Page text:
The Original Memphis Rooftop Party Spot: The Falls Building (Guest Post)

Posted by Holly Whitfield | March 26th 2014 615 4

Ed. Note: I'm happy to share this guest post from writer Tamara Williamson about a slice of Memphis history, the Falls Building, which was the location of the original rooftop party downtown. 

You’ve probably passed the Falls Building, which sits at the corner of Front and Monroe, if you’ve ever been downtown. It’s been around for over 100 years, and like many buildings on Front Street, the Falls Building has a history in the cotton industry. It was first built in 1911 as an office building for cotton brokers. The building was the brainchild of James Napoleon Falls, a “mustachioed Civil War veteran prominent in cotton and real estate”*.

The building was designed by English architect John Gaisford, who also designed The Lenox School in Midtown (which has been converted into condos) and several buildings in the Tri-State area, including the First United Methodist Church in Forrest City, Arkansas. 

In 1914, things got interesting at the corner of Front and Monroe. That year, the Alaskan Roof Garden opened on what is now the 11th Floor. The Roof Garden, it seems, was the original rooftop party place in Memphis. There is scant information about what went on there, but this much is certain: W.C. Handy premiered his famous “St. Louis Blues” there in 1915. The lack of information makes me wonder…just what the heck happened up on that rooftop?

The late teens and early twenties were the heyday of the Falls Building. A man named Victor Laughter produced early radio broadcasts there. “Once dominant over most everything along Cotton Row, the building eventually lost prominence as a cotton office building when the Memphis Cotton Exchange opened in 1924”*. Then, in the late 1920s, the Alaskan Roof Garden closed. Unlike many buildings in Memphis, the building somehow managed to avoid demolition. 


Hasn't changed too much, actually. Via historic-memphis.com.

The Falls Building was placed the National Register of Historic Places in 1982. The following year, the Center City Revenue Finance Corp. “approved 18.5 million in tax-free bond issues…including a $10 million revenue bond for the complete renovation” of the Falls Building”**. Over the years, the Falls Building has housed a number of tenants, such as Oden Marketing and Design. Now, the Falls Building houses Red Rover and the Greater Memphis Chamber, among other businesses. It’s too bad the 11th Floor, which originally housed the Alaskan Roof Garden, is now comprised of office space. Memphis can never have too many rooftop party locations.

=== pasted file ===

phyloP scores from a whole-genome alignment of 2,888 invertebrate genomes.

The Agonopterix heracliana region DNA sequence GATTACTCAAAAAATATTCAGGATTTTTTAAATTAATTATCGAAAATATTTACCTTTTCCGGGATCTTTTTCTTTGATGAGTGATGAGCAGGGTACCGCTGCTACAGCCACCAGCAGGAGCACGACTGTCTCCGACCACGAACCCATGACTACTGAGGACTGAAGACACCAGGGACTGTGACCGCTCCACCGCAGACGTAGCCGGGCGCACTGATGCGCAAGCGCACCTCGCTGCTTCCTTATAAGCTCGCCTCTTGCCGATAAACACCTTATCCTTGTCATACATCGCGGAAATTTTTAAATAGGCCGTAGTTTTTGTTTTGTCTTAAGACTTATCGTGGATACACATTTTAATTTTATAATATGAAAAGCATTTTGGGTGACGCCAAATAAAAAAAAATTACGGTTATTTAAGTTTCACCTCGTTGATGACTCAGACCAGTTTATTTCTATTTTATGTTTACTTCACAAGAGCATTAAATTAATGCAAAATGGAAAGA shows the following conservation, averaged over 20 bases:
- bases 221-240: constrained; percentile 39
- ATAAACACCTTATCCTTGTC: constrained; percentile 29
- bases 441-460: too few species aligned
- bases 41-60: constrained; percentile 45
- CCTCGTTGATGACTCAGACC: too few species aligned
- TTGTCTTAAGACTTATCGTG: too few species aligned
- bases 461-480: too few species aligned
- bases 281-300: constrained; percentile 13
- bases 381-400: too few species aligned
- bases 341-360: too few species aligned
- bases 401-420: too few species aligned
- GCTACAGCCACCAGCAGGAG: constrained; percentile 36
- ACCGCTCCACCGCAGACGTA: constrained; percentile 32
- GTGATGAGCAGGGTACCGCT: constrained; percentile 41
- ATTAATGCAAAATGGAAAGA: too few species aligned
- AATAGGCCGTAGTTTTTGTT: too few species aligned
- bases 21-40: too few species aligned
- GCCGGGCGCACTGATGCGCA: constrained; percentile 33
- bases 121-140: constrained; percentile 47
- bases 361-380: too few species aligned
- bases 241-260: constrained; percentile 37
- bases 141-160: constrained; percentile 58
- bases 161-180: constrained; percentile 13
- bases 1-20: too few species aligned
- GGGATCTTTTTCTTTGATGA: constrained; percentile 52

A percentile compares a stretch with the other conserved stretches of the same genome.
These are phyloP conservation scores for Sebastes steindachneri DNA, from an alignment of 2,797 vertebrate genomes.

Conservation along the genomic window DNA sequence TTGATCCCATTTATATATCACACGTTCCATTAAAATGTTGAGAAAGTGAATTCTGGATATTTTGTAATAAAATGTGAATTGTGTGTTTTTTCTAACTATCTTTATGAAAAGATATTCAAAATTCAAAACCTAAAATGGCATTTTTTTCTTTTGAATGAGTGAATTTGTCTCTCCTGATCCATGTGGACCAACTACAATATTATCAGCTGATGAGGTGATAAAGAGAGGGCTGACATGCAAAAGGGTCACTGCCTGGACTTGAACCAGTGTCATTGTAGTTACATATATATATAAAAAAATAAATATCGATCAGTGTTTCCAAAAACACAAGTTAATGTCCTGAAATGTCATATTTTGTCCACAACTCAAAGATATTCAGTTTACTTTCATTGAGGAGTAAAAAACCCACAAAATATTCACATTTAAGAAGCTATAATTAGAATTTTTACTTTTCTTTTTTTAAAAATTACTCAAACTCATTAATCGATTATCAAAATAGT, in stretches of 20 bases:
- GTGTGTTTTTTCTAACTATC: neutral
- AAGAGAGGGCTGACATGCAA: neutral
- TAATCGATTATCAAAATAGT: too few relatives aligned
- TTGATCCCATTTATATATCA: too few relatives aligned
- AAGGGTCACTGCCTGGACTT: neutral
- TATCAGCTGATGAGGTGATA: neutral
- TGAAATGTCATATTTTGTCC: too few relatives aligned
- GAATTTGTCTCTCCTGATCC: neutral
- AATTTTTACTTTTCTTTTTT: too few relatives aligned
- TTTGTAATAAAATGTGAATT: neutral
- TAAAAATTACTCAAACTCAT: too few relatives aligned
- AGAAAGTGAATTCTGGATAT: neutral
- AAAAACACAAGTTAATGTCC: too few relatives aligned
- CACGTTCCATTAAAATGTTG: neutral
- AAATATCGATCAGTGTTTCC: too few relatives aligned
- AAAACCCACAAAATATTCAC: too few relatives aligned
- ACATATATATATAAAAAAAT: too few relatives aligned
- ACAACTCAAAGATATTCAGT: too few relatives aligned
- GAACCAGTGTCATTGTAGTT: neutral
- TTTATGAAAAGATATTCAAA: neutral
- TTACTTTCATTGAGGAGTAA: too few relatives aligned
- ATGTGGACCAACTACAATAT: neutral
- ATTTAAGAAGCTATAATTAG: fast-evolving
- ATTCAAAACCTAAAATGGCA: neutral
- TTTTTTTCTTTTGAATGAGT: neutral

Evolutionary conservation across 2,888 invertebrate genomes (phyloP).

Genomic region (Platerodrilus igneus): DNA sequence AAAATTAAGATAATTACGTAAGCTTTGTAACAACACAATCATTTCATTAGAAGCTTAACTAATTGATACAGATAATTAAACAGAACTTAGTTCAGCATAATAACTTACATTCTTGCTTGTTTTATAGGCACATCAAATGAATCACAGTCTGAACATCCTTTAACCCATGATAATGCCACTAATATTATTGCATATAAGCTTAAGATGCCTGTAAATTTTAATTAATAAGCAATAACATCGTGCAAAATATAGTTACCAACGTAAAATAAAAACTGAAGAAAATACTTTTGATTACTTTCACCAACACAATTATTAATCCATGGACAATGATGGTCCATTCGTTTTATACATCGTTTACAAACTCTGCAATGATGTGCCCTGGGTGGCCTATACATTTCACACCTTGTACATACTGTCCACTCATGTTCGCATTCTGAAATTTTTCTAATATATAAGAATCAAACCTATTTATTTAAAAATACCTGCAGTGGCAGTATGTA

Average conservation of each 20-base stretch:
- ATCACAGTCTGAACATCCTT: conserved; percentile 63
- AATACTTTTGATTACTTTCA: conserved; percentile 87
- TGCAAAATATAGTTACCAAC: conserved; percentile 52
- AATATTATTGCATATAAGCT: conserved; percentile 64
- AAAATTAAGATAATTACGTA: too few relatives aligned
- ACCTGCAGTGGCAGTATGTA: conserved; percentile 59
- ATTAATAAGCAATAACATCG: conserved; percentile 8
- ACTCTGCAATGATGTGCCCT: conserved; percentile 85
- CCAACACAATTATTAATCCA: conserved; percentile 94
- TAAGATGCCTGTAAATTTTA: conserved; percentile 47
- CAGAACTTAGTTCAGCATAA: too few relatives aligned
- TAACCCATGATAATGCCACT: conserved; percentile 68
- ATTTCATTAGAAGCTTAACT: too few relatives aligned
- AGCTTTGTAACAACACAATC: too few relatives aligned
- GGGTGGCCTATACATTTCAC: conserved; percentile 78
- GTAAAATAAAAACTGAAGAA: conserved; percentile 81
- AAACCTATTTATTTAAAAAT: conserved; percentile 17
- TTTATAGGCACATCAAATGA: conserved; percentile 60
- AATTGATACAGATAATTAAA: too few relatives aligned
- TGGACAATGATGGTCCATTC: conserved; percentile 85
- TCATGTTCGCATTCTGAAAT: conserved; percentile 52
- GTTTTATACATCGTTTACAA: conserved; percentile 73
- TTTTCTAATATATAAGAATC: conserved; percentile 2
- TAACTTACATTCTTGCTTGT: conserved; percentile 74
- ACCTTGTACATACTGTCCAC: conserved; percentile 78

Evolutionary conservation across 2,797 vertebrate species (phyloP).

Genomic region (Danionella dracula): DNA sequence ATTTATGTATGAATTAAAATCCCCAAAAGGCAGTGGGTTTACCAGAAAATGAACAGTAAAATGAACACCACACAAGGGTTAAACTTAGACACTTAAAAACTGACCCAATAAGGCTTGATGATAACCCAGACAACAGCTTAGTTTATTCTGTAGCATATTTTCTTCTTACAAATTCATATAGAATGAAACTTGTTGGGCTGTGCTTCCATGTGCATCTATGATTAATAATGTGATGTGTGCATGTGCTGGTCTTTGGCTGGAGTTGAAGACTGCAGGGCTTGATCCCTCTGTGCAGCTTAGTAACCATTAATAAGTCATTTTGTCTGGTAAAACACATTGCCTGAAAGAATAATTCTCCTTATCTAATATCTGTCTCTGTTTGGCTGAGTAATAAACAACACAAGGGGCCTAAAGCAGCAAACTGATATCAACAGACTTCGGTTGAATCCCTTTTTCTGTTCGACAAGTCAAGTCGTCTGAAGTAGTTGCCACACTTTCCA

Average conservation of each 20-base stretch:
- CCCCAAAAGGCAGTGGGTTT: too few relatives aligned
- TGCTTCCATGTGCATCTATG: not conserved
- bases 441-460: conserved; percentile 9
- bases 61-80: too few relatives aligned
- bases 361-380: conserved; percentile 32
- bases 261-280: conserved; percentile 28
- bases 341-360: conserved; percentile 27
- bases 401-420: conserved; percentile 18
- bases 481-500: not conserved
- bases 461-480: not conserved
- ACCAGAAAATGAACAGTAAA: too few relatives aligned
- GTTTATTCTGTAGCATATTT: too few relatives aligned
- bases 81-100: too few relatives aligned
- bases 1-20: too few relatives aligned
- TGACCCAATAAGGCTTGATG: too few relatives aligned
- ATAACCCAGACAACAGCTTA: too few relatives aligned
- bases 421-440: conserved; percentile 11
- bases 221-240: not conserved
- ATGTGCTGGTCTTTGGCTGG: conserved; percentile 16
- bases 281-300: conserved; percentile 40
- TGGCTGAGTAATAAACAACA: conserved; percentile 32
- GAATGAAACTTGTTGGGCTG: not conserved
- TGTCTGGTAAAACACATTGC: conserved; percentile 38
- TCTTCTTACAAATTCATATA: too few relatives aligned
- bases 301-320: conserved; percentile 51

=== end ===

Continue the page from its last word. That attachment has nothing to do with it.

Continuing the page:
Sources

**Brown, Charles “Falls Building Fix-up Granted $10 Million Bond,” Memphis Daily News, August 10, 1983

*Smith, Whitney “Falls recollections can help you collect,” The Commercial Appeal, December 30, 1983

Tamara Williamson was born and raised in Memphis. She currently works at ArtsMemphis as Community Engagement Associate, where she works to increase access to the arts in communities whose residents have little or no exposure to them. She loves Memphis, old buildings, reading, and, of course, the Grizzlies.

 


Author: Holly Whitfield

I write about what’s going on with Memphis music, food, arts, events, sports, people, and culture. Memphians love Elvis and barbeque with a passion that must be seen to be believed, but there is so much more to this place.

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Comments

  1. Texann Partridge says:

    What a lovey piece on a lovely building. As a fairly new Memphian, I truly enjoy learning about our beautiful city's history. Thank you both, and please do more like it.  *I guess the Alaskan Roof Garden was one of the first to follow the party rule: "What happens on the rooftop, stays on the rooftop."*

  2. Hi,

    i am a freelance photographer.  What rooftop buildings can you use to take photos of people without a hassle from the owners or management staff of the building?  Thanks

    Tosha

  3. Larry says:

    I went to work for an engineering firm known as Ellers and Reaves in June of 1960. Worked in that building for eleven years, saw many changes. Stair well open on all floors, major fire hazard. Saw new design for elevators. Originally operated like a cage with a person on board controlling the doors. Window units were the only means of cooling. Nice restaurant on first floor, cigarettes were $.30 per pack. Nice lunch for $.79. But that was yesterday.

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